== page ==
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Grief has an Expiration Date

Does this statement surprise you? Me, too! I was shocked when I first realized the truth of it. Indeed, grief does have an expiration date, and only you know the date.

As you’ve heard before, “if we don’t transform grief, we transmit it”. Observing the present chaos, fear and the fracturing polarities of our world, it’s quite apparent that we are transmitting and projecting enormous grief and suffering upon one another.

So begins a series of articles that show us another way. I’m thrilled to share these real-life-stories with you! They will brighten your day, lift your hearts and spirits, and prove that as Grief’s grip on us finally expires, there is new life to be had.

Yes, it is possible and there is a simple formula to transforming grief:

  • Make an active decision to be well

  • Season it with plenty of willingness

  • Know that this ordinary moment is the doorway

  • Freedom lies beyond this threshold

  • Allow this path to take you to well-being and peace

  • Beware of resistance and obstacles!

Welcome to our series, Transforming Grief! You’ll see how these few simple steps can ease your grief, transform your life, and make the world a better place to be.

How a Grieving Mother Decided to Feed her Community:

“Social media is not my thing. But my wife Sara happened to be looking at Instagram last year, on the 7th anniversary of my son Michael’s death, and that’s where we first saw the Harlem Community Fridge.

Michael, an advocate for food justice, would have loved the project, where anyone in need could come and get fresh food for free. I decided to start a fridge like that in my Bronx neighborhood in memory of Michael, who struggled with bipolar disorder and took his own life at age 21.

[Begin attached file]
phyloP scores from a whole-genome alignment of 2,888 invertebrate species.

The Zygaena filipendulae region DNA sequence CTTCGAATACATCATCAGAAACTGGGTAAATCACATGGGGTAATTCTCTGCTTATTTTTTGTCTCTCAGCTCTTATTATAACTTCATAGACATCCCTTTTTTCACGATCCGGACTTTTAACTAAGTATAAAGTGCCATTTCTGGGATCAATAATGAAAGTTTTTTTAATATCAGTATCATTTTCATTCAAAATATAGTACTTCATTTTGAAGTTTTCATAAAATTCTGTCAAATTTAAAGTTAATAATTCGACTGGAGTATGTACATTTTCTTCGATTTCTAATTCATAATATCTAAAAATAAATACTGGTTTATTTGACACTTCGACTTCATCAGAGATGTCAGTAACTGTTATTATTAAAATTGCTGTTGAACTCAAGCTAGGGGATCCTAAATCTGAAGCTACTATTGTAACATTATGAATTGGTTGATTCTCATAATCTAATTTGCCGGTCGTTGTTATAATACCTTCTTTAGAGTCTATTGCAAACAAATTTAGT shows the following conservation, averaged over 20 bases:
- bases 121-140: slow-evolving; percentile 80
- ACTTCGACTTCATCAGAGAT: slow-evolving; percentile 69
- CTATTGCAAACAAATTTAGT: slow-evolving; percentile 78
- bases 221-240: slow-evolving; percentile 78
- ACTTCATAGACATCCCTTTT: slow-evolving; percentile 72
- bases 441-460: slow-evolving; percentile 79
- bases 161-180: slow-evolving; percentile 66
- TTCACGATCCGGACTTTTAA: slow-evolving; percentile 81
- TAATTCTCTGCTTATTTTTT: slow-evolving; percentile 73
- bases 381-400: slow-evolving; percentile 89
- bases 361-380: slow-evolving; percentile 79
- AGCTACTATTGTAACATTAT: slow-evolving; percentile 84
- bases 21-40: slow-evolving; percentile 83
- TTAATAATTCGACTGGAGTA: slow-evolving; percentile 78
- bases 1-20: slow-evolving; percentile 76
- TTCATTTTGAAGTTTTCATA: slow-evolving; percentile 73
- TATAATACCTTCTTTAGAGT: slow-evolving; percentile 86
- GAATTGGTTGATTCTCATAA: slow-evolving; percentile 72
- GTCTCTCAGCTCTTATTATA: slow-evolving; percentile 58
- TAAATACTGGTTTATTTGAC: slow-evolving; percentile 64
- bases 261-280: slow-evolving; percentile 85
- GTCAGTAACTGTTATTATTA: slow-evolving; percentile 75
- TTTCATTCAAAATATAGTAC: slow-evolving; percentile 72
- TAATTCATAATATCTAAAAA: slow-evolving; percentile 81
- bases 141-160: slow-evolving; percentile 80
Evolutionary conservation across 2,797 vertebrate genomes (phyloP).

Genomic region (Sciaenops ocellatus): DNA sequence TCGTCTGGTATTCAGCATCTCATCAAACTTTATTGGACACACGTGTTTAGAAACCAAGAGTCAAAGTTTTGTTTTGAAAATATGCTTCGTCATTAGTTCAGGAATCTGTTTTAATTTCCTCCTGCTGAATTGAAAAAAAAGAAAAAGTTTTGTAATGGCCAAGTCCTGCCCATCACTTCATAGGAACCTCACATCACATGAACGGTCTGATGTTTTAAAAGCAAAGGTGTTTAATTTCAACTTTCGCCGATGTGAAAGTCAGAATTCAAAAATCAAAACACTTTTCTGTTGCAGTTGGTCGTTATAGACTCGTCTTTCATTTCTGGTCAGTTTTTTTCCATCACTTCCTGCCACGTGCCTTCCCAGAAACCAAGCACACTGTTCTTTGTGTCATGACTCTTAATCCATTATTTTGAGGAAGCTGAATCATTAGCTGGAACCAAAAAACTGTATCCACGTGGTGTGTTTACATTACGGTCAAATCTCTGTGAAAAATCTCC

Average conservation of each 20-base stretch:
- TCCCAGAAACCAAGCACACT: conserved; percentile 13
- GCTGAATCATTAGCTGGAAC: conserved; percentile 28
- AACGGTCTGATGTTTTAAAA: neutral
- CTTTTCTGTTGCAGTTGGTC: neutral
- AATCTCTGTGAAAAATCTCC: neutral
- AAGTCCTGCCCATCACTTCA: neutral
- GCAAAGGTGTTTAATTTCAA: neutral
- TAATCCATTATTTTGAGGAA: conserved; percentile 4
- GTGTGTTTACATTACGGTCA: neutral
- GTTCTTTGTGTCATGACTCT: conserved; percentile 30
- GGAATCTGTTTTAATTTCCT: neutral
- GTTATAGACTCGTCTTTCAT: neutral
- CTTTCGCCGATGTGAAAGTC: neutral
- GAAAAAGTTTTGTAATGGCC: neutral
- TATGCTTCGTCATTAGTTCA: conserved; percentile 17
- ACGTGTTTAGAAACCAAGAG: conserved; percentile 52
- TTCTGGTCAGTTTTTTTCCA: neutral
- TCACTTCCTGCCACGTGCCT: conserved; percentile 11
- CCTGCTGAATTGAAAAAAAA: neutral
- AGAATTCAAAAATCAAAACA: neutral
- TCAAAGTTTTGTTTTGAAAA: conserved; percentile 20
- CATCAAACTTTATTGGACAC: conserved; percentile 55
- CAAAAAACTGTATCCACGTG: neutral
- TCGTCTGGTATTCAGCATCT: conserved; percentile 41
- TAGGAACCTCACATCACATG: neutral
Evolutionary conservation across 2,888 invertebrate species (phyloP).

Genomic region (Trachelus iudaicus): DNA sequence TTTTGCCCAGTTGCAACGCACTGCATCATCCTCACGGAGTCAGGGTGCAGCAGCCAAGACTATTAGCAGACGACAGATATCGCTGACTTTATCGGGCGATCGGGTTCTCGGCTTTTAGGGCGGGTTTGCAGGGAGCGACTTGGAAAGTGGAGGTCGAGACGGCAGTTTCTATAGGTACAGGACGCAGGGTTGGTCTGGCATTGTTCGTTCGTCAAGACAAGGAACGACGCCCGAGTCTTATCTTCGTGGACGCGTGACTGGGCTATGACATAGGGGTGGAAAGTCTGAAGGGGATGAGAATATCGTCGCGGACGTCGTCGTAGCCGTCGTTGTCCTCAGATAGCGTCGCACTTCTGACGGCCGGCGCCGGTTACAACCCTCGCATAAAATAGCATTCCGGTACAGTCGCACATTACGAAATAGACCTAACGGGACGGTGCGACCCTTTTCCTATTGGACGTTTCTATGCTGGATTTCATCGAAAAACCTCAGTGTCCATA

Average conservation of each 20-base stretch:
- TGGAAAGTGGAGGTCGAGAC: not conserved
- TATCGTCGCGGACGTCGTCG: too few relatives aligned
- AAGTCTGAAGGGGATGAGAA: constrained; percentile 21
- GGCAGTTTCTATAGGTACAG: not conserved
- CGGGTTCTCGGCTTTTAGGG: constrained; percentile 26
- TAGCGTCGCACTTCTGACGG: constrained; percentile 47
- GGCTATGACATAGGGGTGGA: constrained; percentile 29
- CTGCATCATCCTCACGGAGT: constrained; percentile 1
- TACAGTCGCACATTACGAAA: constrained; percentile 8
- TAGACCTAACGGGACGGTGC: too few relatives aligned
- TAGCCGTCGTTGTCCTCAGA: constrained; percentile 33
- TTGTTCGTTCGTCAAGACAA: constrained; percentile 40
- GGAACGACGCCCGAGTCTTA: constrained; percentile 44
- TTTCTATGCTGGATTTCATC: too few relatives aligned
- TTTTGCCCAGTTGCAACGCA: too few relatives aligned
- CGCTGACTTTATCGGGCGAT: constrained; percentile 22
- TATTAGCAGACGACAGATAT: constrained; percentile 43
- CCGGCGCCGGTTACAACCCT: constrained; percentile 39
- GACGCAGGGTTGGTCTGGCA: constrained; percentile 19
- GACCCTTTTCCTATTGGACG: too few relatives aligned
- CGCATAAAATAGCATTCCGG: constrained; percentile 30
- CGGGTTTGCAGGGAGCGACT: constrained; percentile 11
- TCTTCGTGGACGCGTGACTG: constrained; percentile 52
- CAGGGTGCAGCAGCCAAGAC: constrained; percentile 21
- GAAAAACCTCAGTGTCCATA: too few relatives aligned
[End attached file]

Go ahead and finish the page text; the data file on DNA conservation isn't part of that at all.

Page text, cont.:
I’m a special ed teacher, and Sara is a programmer. Neither of us knew a thing about this sort of mutual aid initiative. By the end of that day, though, we owned a refrigerator, bought for $300 on Craigslist.

Next, Sara and I walked along Broadway in our neighborhood and asked store owners if we could leave our fridge on their sidewalk and plug it into their outlet. Quite a few shop-keepers asked, “Are you kidding?” before one of the owners of the Last Stop Bar said, “Yes, we’ve got to help everyone.” He’s an angel. Later, we moved a few yards away and plugged into the Jerusalem Café. We named it the Friendly Fridge BX – it’s the first community fridge in the Bronx.

At first, we bought food with our own money. But as word got out, we started getting donations from individuals, community groups and local merchants. We receive greens, breads, soups, salads and treats from a Hebrew school, the local community center, a farmers’ market and a private college, among many others. New York City’s food pantry network participates, too. Nowadays we refill the fridge seven or eight times a day.

This past May 18th was the 8th anniversary of Michael’s death, which is always a difficult day for me. I didn’t mention it to anyone. A local food-pantry manager remembered, though, and brought an extra-abundant truckload of fresh produce, and we set up some chairs around the fridge. Sara and I sat there, taking pleasure in the people who took and brought. We were celebrating Michael’s life. We were celebrating the power of community. We were sustaining life. It was beautiful.”